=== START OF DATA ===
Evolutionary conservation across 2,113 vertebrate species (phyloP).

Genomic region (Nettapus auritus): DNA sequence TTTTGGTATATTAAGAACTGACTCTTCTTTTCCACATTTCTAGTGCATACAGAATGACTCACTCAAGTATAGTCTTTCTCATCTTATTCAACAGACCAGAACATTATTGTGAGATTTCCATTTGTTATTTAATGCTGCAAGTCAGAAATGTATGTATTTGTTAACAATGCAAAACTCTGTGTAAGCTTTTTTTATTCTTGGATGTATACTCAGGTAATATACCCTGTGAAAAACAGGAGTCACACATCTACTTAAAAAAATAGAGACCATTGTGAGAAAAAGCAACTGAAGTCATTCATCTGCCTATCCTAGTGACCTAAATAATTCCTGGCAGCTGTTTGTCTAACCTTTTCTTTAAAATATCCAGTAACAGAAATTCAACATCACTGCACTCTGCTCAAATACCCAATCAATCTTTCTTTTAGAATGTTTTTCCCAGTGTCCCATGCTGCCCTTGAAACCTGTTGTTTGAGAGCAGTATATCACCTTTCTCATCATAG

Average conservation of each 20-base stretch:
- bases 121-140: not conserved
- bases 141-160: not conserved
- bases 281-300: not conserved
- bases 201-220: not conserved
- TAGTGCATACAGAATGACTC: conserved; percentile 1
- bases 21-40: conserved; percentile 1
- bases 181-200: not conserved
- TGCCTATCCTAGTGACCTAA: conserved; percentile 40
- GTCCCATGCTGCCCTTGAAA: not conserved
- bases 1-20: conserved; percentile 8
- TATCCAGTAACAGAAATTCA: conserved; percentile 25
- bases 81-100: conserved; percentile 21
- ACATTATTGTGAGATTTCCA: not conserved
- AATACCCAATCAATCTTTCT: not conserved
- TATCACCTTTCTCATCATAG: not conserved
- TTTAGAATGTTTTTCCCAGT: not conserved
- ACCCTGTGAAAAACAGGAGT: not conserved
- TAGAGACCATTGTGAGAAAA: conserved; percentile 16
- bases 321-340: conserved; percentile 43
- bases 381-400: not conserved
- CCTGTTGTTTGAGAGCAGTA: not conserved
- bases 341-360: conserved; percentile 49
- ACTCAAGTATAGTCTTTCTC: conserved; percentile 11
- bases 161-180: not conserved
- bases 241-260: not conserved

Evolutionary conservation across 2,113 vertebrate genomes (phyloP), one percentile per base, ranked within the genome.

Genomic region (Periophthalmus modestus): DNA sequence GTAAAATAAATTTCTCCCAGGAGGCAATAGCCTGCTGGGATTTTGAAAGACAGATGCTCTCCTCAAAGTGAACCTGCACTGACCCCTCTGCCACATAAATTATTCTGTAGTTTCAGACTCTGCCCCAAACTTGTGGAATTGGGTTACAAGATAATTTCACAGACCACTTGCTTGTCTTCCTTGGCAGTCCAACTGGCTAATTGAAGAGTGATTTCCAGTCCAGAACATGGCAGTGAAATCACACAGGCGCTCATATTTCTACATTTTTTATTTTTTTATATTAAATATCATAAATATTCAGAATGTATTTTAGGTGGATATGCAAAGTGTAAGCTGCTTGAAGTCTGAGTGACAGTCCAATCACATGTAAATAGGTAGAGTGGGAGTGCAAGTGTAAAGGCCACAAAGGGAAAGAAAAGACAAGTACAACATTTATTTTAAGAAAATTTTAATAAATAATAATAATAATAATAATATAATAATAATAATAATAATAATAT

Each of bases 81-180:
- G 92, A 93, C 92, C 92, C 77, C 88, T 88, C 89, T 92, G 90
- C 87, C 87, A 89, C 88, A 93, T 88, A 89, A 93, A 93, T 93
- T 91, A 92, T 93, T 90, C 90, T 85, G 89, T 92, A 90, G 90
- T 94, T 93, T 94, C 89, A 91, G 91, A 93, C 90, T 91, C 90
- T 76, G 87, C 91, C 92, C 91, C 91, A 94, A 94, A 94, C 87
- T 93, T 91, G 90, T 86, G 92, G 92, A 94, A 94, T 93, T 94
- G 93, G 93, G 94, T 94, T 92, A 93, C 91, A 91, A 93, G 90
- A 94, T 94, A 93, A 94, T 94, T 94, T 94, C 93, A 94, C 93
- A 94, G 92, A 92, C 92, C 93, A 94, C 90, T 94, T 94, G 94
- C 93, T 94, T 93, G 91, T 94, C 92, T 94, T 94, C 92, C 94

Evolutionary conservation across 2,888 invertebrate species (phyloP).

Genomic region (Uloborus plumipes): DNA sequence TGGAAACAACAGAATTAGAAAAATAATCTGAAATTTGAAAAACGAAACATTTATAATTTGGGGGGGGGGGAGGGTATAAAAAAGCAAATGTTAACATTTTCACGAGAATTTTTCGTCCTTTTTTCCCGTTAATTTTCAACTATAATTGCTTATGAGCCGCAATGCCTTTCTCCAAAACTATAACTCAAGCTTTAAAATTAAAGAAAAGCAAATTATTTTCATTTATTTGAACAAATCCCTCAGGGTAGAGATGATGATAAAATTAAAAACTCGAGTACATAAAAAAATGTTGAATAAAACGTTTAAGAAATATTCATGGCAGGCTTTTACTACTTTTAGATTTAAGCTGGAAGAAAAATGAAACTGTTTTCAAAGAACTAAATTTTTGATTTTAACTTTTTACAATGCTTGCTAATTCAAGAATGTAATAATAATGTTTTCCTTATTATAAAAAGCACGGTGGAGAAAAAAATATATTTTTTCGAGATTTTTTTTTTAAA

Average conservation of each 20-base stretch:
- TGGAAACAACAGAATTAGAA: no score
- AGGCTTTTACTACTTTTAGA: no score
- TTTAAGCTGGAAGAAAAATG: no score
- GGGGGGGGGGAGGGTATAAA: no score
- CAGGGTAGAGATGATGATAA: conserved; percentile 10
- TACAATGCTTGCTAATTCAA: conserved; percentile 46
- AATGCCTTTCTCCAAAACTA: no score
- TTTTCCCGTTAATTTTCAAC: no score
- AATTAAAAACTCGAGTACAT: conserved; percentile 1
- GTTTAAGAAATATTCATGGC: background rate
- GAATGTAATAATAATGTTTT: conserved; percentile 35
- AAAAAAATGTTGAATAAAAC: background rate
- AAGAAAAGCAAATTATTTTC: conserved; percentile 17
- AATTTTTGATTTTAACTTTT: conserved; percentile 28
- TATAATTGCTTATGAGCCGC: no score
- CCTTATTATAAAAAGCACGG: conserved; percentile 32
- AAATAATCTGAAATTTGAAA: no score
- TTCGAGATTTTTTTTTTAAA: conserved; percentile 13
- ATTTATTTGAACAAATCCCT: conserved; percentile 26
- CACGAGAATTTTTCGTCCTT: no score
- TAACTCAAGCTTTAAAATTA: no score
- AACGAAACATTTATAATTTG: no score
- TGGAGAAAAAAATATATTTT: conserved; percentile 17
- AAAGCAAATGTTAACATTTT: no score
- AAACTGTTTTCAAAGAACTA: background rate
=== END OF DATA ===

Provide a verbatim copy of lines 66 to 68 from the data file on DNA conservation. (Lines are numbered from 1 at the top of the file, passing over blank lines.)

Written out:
- AACGAAACATTTATAATTTG: no score
- TGGAGAAAAAAATATATTTT: conserved; percentile 17
- AAAGCAAATGTTAACATTTT: no score